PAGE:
Solar power plays an important role in the ability of buildings to achieve net-zero energy use. That’s certainly the case in Wilde Lake Middle School, the first school in Maryland to achieve net-zero energy use at least in part because of its rooftop and ground-mounted solar arrays.
The net-zero energy system was installed by Pfister Energy in Howard County. The building was designed to operate efficiently as possible and the solar installations are able to produce enough energy to meet all of its annual energy consumption needs.
There are a handful of schools across the country that are net-zero energy schools already. However, more are likely to come as the Department of Energy launched the Better Buildings Zero Energy Schools Accelerator, late last year.
“Statistics show the buildings sector is the primary energy consumer in the US,” said William Cole, president of Pfister Energy of Baltimore. “With growing concerns about the stability of our energy grid, fluctuating energy prices, and the impact on our environment, targeting this sector for net zero energy design is the key to minimizing the nation’s energy requirements. We are honored to have been chosen to work on the Wilde Lake Middle School project and are eager to share their story to educate and inspire others.”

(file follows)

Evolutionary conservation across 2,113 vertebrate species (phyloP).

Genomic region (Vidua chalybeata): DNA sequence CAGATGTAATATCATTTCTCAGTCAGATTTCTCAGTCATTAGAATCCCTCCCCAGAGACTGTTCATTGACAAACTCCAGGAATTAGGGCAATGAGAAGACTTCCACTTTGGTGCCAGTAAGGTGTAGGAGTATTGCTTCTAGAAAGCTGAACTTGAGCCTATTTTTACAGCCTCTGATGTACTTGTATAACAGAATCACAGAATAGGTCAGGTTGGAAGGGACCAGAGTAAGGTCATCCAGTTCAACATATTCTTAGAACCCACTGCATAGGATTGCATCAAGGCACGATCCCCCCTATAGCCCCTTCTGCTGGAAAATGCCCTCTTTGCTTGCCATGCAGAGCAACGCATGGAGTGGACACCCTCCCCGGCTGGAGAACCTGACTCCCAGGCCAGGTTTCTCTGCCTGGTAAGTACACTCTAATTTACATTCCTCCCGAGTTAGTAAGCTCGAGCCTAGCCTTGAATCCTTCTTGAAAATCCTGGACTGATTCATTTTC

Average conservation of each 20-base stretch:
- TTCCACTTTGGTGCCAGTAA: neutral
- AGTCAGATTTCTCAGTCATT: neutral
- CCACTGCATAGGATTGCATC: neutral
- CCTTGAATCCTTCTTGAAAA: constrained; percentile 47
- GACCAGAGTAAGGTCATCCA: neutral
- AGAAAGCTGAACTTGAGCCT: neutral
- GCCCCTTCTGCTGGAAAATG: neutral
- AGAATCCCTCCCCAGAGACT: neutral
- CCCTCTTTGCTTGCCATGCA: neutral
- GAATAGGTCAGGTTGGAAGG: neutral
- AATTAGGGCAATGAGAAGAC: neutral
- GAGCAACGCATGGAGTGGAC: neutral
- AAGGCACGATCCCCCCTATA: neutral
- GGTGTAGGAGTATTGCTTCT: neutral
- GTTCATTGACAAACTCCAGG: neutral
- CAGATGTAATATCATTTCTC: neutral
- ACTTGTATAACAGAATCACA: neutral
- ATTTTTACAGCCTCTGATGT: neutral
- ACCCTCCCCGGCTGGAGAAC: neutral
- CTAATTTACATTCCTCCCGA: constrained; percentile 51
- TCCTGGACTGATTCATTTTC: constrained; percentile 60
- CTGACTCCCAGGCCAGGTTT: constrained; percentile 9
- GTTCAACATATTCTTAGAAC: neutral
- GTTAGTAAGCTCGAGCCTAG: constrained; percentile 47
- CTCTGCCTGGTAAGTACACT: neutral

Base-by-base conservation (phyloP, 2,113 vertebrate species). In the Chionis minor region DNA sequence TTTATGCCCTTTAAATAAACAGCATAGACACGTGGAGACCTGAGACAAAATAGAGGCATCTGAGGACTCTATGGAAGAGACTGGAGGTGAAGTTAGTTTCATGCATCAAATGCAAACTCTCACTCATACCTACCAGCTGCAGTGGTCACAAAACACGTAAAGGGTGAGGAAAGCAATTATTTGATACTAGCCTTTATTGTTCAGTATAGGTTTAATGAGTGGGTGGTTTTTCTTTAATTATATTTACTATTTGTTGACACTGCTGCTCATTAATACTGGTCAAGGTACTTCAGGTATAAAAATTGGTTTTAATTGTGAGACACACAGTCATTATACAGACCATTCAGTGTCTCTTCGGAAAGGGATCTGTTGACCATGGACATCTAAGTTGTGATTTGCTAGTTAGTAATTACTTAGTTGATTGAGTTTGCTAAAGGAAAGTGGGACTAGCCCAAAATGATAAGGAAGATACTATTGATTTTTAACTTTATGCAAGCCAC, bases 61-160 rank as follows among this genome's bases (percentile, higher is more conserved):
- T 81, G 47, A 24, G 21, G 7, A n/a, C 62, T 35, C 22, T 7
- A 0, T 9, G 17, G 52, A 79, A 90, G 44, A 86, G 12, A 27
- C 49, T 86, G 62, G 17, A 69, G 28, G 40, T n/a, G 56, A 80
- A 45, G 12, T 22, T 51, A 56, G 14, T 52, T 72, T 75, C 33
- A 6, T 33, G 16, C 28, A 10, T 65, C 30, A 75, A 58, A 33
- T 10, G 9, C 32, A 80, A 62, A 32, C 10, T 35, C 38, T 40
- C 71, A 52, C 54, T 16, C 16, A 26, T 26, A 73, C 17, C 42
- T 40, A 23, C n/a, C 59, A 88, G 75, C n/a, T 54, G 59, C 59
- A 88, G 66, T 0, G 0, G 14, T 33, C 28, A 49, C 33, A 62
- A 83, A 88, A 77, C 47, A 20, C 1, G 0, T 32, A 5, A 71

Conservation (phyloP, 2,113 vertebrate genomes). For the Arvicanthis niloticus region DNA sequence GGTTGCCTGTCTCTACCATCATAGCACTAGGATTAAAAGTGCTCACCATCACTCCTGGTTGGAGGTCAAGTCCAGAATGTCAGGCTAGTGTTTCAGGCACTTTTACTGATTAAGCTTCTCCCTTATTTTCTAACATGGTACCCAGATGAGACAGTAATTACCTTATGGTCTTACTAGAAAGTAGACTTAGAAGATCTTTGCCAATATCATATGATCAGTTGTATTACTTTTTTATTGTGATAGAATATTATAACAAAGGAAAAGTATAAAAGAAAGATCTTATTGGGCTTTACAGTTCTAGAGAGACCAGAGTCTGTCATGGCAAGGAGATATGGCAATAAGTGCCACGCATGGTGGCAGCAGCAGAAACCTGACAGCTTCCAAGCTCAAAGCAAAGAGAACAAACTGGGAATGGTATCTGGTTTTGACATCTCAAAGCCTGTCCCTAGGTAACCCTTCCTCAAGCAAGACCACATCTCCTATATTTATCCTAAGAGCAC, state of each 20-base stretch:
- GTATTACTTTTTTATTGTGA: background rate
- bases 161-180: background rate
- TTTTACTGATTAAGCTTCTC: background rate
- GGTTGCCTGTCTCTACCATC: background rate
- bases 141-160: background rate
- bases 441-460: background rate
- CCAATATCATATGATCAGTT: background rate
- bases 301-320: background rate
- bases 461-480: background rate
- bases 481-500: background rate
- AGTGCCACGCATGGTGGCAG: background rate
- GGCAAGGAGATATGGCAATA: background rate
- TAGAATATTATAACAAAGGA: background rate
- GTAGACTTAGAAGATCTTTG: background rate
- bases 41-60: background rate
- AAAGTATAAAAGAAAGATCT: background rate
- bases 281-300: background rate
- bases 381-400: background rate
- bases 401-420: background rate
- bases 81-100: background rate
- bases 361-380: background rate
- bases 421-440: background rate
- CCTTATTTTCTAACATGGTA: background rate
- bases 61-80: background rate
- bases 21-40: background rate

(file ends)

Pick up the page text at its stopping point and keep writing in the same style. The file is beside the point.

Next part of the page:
The systems at the Wilde Lake Middle School will produce over 826,000 kilowatt hours in their first year of operations. Over their expected lifespan of 25 years, they are expected to produce 19 million kilowatt hours.
Beyond the solar installations the school also features natural daylighting, geothermal heating and cool, as well as energy-efficient lighting and building controls. Together the systems will allow the school to generate enough electricity to offset any that it needs to use from the grid. That’s despite the new school size, which is nearly 30,000 square feet larger than its predecessor. It also will house 49 percent more students while using half as much energy as the former Wilde Lake Middle School.Tweet